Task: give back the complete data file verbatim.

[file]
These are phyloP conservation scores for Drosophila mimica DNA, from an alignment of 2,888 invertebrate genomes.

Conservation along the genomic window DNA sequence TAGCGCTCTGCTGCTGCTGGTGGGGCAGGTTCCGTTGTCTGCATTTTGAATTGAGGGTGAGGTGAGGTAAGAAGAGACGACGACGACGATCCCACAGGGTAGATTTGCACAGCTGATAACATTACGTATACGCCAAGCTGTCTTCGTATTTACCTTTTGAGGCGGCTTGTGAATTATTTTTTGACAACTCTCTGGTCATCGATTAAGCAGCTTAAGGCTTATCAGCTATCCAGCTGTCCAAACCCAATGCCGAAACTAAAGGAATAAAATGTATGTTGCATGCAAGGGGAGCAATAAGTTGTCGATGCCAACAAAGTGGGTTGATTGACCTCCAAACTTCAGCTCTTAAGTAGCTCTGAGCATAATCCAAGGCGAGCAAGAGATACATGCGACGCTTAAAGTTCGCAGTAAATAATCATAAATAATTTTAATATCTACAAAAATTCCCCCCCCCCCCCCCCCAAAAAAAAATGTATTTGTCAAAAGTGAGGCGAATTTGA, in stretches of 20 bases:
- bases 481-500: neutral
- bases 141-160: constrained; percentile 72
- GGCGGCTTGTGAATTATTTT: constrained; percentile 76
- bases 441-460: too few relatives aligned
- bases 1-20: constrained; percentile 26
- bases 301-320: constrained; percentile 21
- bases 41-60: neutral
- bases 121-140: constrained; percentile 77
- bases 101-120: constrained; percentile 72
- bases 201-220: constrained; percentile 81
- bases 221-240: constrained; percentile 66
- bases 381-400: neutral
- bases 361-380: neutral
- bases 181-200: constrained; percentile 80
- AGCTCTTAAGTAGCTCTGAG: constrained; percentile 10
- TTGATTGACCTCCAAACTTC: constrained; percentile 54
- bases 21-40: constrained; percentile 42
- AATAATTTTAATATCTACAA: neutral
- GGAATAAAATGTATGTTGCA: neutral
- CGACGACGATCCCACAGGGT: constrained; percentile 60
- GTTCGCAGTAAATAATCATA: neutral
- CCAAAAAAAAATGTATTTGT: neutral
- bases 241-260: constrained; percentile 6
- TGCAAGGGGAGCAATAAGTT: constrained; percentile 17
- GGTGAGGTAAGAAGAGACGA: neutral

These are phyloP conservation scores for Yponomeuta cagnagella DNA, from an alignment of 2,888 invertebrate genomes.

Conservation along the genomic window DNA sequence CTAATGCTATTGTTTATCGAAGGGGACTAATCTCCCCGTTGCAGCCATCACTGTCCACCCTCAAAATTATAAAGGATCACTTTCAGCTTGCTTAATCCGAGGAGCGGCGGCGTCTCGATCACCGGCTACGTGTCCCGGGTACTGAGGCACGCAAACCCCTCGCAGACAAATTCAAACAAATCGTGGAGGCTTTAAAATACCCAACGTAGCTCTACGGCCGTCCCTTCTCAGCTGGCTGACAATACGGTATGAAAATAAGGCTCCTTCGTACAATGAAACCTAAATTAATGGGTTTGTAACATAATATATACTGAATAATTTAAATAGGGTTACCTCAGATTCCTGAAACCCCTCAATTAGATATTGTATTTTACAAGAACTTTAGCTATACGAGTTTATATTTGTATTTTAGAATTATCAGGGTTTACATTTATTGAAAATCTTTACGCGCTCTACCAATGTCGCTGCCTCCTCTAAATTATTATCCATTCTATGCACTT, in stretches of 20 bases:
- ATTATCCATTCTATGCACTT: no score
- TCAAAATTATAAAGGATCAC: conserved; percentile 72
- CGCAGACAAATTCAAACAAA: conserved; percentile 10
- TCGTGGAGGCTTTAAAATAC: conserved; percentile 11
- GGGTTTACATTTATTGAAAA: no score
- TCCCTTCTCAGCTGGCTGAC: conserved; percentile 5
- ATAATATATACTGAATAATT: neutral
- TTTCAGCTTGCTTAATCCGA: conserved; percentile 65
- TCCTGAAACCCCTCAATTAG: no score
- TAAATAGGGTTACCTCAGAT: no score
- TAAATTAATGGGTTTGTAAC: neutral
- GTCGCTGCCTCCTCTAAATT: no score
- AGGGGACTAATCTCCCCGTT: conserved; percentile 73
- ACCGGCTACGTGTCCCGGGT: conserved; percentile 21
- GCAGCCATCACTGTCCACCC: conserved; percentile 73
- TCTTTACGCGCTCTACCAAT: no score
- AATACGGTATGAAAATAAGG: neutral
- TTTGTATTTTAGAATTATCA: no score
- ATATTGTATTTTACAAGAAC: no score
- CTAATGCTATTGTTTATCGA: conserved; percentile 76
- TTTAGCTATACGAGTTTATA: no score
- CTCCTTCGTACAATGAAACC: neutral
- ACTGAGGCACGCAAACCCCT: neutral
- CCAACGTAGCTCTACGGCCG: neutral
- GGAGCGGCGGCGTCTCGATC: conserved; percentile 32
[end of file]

These are phyloP conservation scores for Drosophila mimica DNA, from an alignment of 2,888 invertebrate genomes.

Conservation along the genomic window DNA sequence TAGCGCTCTGCTGCTGCTGGTGGGGCAGGTTCCGTTGTCTGCATTTTGAATTGAGGGTGAGGTGAGGTAAGAAGAGACGACGACGACGATCCCACAGGGTAGATTTGCACAGCTGATAACATTACGTATACGCCAAGCTGTCTTCGTATTTACCTTTTGAGGCGGCTTGTGAATTATTTTTTGACAACTCTCTGGTCATCGATTAAGCAGCTTAAGGCTTATCAGCTATCCAGCTGTCCAAACCCAATGCCGAAACTAAAGGAATAAAATGTATGTTGCATGCAAGGGGAGCAATAAGTTGTCGATGCCAACAAAGTGGGTTGATTGACCTCCAAACTTCAGCTCTTAAGTAGCTCTGAGCATAATCCAAGGCGAGCAAGAGATACATGCGACGCTTAAAGTTCGCAGTAAATAATCATAAATAATTTTAATATCTACAAAAATTCCCCCCCCCCCCCCCCCAAAAAAAAATGTATTTGTCAAAAGTGAGGCGAATTTGA, in stretches of 20 bases:
- bases 481-500: neutral
- bases 141-160: constrained; percentile 72
- GGCGGCTTGTGAATTATTTT: constrained; percentile 76
- bases 441-460: too few relatives aligned
- bases 1-20: constrained; percentile 26
- bases 301-320: constrained; percentile 21
- bases 41-60: neutral
- bases 121-140: constrained; percentile 77
- bases 101-120: constrained; percentile 72
- bases 201-220: constrained; percentile 81
- bases 221-240: constrained; percentile 66
- bases 381-400: neutral
- bases 361-380: neutral
- bases 181-200: constrained; percentile 80
- AGCTCTTAAGTAGCTCTGAG: constrained; percentile 10
- TTGATTGACCTCCAAACTTC: constrained; percentile 54
- bases 21-40: constrained; percentile 42
- AATAATTTTAATATCTACAA: neutral
- GGAATAAAATGTATGTTGCA: neutral
- CGACGACGATCCCACAGGGT: constrained; percentile 60
- GTTCGCAGTAAATAATCATA: neutral
- CCAAAAAAAAATGTATTTGT: neutral
- bases 241-260: constrained; percentile 6
- TGCAAGGGGAGCAATAAGTT: constrained; percentile 17
- GGTGAGGTAAGAAGAGACGA: neutral

These are phyloP conservation scores for Yponomeuta cagnagella DNA, from an alignment of 2,888 invertebrate genomes.

Conservation along the genomic window DNA sequence CTAATGCTATTGTTTATCGAAGGGGACTAATCTCCCCGTTGCAGCCATCACTGTCCACCCTCAAAATTATAAAGGATCACTTTCAGCTTGCTTAATCCGAGGAGCGGCGGCGTCTCGATCACCGGCTACGTGTCCCGGGTACTGAGGCACGCAAACCCCTCGCAGACAAATTCAAACAAATCGTGGAGGCTTTAAAATACCCAACGTAGCTCTACGGCCGTCCCTTCTCAGCTGGCTGACAATACGGTATGAAAATAAGGCTCCTTCGTACAATGAAACCTAAATTAATGGGTTTGTAACATAATATATACTGAATAATTTAAATAGGGTTACCTCAGATTCCTGAAACCCCTCAATTAGATATTGTATTTTACAAGAACTTTAGCTATACGAGTTTATATTTGTATTTTAGAATTATCAGGGTTTACATTTATTGAAAATCTTTACGCGCTCTACCAATGTCGCTGCCTCCTCTAAATTATTATCCATTCTATGCACTT, in stretches of 20 bases:
- ATTATCCATTCTATGCACTT: no score
- TCAAAATTATAAAGGATCAC: conserved; percentile 72
- CGCAGACAAATTCAAACAAA: conserved; percentile 10
- TCGTGGAGGCTTTAAAATAC: conserved; percentile 11
- GGGTTTACATTTATTGAAAA: no score
- TCCCTTCTCAGCTGGCTGAC: conserved; percentile 5
- ATAATATATACTGAATAATT: neutral
- TTTCAGCTTGCTTAATCCGA: conserved; percentile 65
- TCCTGAAACCCCTCAATTAG: no score
- TAAATAGGGTTACCTCAGAT: no score
- TAAATTAATGGGTTTGTAAC: neutral
- GTCGCTGCCTCCTCTAAATT: no score
- AGGGGACTAATCTCCCCGTT: conserved; percentile 73
- ACCGGCTACGTGTCCCGGGT: conserved; percentile 21
- GCAGCCATCACTGTCCACCC: conserved; percentile 73
- TCTTTACGCGCTCTACCAAT: no score
- AATACGGTATGAAAATAAGG: neutral
- TTTGTATTTTAGAATTATCA: no score
- ATATTGTATTTTACAAGAAC: no score
- CTAATGCTATTGTTTATCGA: conserved; percentile 76
- TTTAGCTATACGAGTTTATA: no score
- CTCCTTCGTACAATGAAACC: neutral
- ACTGAGGCACGCAAACCCCT: neutral
- CCAACGTAGCTCTACGGCCG: neutral
- GGAGCGGCGGCGTCTCGATC: conserved; percentile 32